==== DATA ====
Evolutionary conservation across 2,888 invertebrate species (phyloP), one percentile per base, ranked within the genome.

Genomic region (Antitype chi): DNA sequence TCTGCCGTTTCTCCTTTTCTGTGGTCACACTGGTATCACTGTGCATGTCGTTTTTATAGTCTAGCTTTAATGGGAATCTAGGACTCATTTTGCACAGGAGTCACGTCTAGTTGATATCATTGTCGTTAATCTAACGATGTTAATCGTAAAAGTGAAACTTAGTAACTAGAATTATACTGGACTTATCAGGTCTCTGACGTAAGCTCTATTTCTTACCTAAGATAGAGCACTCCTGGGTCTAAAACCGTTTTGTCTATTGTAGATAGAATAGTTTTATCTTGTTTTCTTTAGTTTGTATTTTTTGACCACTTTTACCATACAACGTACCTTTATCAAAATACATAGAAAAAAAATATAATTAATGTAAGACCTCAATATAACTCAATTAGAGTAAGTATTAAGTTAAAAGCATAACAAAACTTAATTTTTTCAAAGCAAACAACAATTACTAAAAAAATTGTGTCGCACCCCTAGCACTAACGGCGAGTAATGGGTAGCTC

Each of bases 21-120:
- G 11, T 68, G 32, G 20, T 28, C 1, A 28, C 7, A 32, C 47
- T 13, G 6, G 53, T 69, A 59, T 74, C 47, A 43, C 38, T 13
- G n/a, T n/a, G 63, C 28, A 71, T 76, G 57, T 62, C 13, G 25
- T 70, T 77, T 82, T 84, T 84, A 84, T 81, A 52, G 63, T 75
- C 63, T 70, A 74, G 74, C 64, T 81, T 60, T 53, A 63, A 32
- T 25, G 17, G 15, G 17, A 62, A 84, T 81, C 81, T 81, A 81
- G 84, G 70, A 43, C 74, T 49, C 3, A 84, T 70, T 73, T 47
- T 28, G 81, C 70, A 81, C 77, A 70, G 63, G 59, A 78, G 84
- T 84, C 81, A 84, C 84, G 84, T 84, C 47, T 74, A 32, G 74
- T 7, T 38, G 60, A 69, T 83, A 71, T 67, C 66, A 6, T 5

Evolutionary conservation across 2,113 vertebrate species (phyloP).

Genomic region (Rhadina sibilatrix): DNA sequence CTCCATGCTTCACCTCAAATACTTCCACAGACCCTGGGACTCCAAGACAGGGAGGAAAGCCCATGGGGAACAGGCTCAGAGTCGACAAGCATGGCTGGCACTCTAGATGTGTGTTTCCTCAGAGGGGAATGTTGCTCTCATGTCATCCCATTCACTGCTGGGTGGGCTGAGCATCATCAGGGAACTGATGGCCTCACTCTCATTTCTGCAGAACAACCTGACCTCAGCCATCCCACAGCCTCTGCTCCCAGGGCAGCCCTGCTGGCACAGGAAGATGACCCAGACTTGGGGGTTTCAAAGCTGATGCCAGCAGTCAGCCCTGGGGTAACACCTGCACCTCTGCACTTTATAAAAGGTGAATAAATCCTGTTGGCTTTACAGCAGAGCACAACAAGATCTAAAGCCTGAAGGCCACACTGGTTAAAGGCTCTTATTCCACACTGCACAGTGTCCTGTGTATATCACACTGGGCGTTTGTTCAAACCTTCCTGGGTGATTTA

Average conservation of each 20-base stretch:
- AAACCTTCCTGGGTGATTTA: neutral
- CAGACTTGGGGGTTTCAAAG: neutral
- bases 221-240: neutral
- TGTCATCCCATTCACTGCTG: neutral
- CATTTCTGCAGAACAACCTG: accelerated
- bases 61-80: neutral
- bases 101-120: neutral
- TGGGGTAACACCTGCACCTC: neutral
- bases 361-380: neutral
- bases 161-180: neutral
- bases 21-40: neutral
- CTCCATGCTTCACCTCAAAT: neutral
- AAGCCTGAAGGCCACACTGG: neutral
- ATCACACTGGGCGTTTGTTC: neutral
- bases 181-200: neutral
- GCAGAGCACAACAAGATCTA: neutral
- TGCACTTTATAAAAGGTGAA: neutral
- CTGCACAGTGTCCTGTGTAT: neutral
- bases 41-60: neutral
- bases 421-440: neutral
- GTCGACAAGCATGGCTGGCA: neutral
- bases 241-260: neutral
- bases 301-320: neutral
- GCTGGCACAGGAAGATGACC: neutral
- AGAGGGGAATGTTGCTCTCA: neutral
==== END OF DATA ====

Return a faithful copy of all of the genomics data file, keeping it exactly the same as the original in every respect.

Evolutionary conservation across 2,888 invertebrate species (phyloP), one percentile per base, ranked within the genome.

Genomic region (Antitype chi): DNA sequence TCTGCCGTTTCTCCTTTTCTGTGGTCACACTGGTATCACTGTGCATGTCGTTTTTATAGTCTAGCTTTAATGGGAATCTAGGACTCATTTTGCACAGGAGTCACGTCTAGTTGATATCATTGTCGTTAATCTAACGATGTTAATCGTAAAAGTGAAACTTAGTAACTAGAATTATACTGGACTTATCAGGTCTCTGACGTAAGCTCTATTTCTTACCTAAGATAGAGCACTCCTGGGTCTAAAACCGTTTTGTCTATTGTAGATAGAATAGTTTTATCTTGTTTTCTTTAGTTTGTATTTTTTGACCACTTTTACCATACAACGTACCTTTATCAAAATACATAGAAAAAAAATATAATTAATGTAAGACCTCAATATAACTCAATTAGAGTAAGTATTAAGTTAAAAGCATAACAAAACTTAATTTTTTCAAAGCAAACAACAATTACTAAAAAAATTGTGTCGCACCCCTAGCACTAACGGCGAGTAATGGGTAGCTC

Each of bases 21-120:
- G 11, T 68, G 32, G 20, T 28, C 1, A 28, C 7, A 32, C 47
- T 13, G 6, G 53, T 69, A 59, T 74, C 47, A 43, C 38, T 13
- G n/a, T n/a, G 63, C 28, A 71, T 76, G 57, T 62, C 13, G 25
- T 70, T 77, T 82, T 84, T 84, A 84, T 81, A 52, G 63, T 75
- C 63, T 70, A 74, G 74, C 64, T 81, T 60, T 53, A 63, A 32
- T 25, G 17, G 15, G 17, A 62, A 84, T 81, C 81, T 81, A 81
- G 84, G 70, A 43, C 74, T 49, C 3, A 84, T 70, T 73, T 47
- T 28, G 81, C 70, A 81, C 77, A 70, G 63, G 59, A 78, G 84
- T 84, C 81, A 84, C 84, G 84, T 84, C 47, T 74, A 32, G 74
- T 7, T 38, G 60, A 69, T 83, A 71, T 67, C 66, A 6, T 5

Evolutionary conservation across 2,113 vertebrate species (phyloP).

Genomic region (Rhadina sibilatrix): DNA sequence CTCCATGCTTCACCTCAAATACTTCCACAGACCCTGGGACTCCAAGACAGGGAGGAAAGCCCATGGGGAACAGGCTCAGAGTCGACAAGCATGGCTGGCACTCTAGATGTGTGTTTCCTCAGAGGGGAATGTTGCTCTCATGTCATCCCATTCACTGCTGGGTGGGCTGAGCATCATCAGGGAACTGATGGCCTCACTCTCATTTCTGCAGAACAACCTGACCTCAGCCATCCCACAGCCTCTGCTCCCAGGGCAGCCCTGCTGGCACAGGAAGATGACCCAGACTTGGGGGTTTCAAAGCTGATGCCAGCAGTCAGCCCTGGGGTAACACCTGCACCTCTGCACTTTATAAAAGGTGAATAAATCCTGTTGGCTTTACAGCAGAGCACAACAAGATCTAAAGCCTGAAGGCCACACTGGTTAAAGGCTCTTATTCCACACTGCACAGTGTCCTGTGTATATCACACTGGGCGTTTGTTCAAACCTTCCTGGGTGATTTA

Average conservation of each 20-base stretch:
- AAACCTTCCTGGGTGATTTA: neutral
- CAGACTTGGGGGTTTCAAAG: neutral
- bases 221-240: neutral
- TGTCATCCCATTCACTGCTG: neutral
- CATTTCTGCAGAACAACCTG: accelerated
- bases 61-80: neutral
- bases 101-120: neutral
- TGGGGTAACACCTGCACCTC: neutral
- bases 361-380: neutral
- bases 161-180: neutral
- bases 21-40: neutral
- CTCCATGCTTCACCTCAAAT: neutral
- AAGCCTGAAGGCCACACTGG: neutral
- ATCACACTGGGCGTTTGTTC: neutral
- bases 181-200: neutral
- GCAGAGCACAACAAGATCTA: neutral
- TGCACTTTATAAAAGGTGAA: neutral
- CTGCACAGTGTCCTGTGTAT: neutral
- bases 41-60: neutral
- bases 421-440: neutral
- GTCGACAAGCATGGCTGGCA: neutral
- bases 241-260: neutral
- bases 301-320: neutral
- GCTGGCACAGGAAGATGACC: neutral
- AGAGGGGAATGTTGCTCTCA: neutral